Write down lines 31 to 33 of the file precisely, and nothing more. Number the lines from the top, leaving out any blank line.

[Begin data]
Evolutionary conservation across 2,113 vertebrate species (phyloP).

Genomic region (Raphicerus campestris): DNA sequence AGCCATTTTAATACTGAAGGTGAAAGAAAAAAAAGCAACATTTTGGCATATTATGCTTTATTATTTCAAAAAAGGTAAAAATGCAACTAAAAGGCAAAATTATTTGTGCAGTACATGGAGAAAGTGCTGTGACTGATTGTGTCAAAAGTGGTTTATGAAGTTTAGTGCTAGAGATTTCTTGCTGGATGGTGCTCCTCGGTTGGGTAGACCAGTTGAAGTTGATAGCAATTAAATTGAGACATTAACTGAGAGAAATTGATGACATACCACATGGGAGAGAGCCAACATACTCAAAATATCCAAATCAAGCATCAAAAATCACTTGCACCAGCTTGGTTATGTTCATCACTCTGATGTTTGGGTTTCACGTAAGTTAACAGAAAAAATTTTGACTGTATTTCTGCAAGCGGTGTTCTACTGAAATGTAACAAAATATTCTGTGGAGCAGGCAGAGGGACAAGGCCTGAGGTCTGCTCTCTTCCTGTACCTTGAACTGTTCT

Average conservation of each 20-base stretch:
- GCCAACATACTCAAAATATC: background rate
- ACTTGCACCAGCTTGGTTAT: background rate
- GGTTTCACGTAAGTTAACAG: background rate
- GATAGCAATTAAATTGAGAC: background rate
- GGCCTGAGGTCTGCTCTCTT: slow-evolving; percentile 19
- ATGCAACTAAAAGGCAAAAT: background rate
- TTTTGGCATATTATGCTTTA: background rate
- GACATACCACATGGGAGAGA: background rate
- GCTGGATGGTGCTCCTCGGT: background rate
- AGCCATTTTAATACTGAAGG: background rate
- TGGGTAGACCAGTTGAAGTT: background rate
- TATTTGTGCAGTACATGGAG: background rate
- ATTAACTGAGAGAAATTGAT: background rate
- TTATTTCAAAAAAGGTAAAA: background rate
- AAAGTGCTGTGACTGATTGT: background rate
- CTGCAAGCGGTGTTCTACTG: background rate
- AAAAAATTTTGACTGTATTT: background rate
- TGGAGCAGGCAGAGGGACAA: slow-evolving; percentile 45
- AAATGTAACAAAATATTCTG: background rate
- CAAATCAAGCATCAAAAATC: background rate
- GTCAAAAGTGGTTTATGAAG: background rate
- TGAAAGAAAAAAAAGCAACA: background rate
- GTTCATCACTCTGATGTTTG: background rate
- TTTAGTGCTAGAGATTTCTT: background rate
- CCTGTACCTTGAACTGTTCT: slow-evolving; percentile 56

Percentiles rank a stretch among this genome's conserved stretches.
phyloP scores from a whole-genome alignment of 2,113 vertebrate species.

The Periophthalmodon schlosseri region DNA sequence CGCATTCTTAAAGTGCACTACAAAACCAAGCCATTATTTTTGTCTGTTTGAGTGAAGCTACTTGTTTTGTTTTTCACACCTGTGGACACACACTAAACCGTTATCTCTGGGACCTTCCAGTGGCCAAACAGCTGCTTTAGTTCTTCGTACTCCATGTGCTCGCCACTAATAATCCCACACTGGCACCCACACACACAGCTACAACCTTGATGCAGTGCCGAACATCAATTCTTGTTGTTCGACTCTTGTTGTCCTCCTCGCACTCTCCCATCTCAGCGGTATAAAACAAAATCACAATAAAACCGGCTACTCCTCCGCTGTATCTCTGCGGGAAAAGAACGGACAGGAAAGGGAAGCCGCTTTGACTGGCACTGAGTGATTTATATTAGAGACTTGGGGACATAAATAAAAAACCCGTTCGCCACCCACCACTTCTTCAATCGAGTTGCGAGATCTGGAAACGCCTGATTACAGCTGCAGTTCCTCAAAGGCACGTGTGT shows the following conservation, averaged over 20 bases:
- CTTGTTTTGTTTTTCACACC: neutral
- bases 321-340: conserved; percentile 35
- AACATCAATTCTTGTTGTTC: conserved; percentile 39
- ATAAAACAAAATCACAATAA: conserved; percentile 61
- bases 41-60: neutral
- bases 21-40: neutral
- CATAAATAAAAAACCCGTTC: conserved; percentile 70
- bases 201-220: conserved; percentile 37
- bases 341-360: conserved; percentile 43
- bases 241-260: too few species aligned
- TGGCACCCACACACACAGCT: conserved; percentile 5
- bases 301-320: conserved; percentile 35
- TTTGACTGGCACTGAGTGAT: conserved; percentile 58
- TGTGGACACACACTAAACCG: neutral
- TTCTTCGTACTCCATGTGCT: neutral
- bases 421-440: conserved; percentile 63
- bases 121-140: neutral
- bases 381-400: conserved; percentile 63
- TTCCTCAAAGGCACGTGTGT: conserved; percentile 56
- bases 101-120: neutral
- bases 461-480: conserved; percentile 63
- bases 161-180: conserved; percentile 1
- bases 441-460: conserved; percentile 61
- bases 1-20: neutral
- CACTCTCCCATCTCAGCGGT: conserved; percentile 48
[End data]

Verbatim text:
The Periophthalmodon schlosseri region DNA sequence CGCATTCTTAAAGTGCACTACAAAACCAAGCCATTATTTTTGTCTGTTTGAGTGAAGCTACTTGTTTTGTTTTTCACACCTGTGGACACACACTAAACCGTTATCTCTGGGACCTTCCAGTGGCCAAACAGCTGCTTTAGTTCTTCGTACTCCATGTGCTCGCCACTAATAATCCCACACTGGCACCCACACACACAGCTACAACCTTGATGCAGTGCCGAACATCAATTCTTGTTGTTCGACTCTTGTTGTCCTCCTCGCACTCTCCCATCTCAGCGGTATAAAACAAAATCACAATAAAACCGGCTACTCCTCCGCTGTATCTCTGCGGGAAAAGAACGGACAGGAAAGGGAAGCCGCTTTGACTGGCACTGAGTGATTTATATTAGAGACTTGGGGACATAAATAAAAAACCCGTTCGCCACCCACCACTTCTTCAATCGAGTTGCGAGATCTGGAAACGCCTGATTACAGCTGCAGTTCCTCAAAGGCACGTGTGT shows the following conservation, averaged over 20 bases:
- CTTGTTTTGTTTTTCACACC: neutral
- bases 321-340: conserved; percentile 35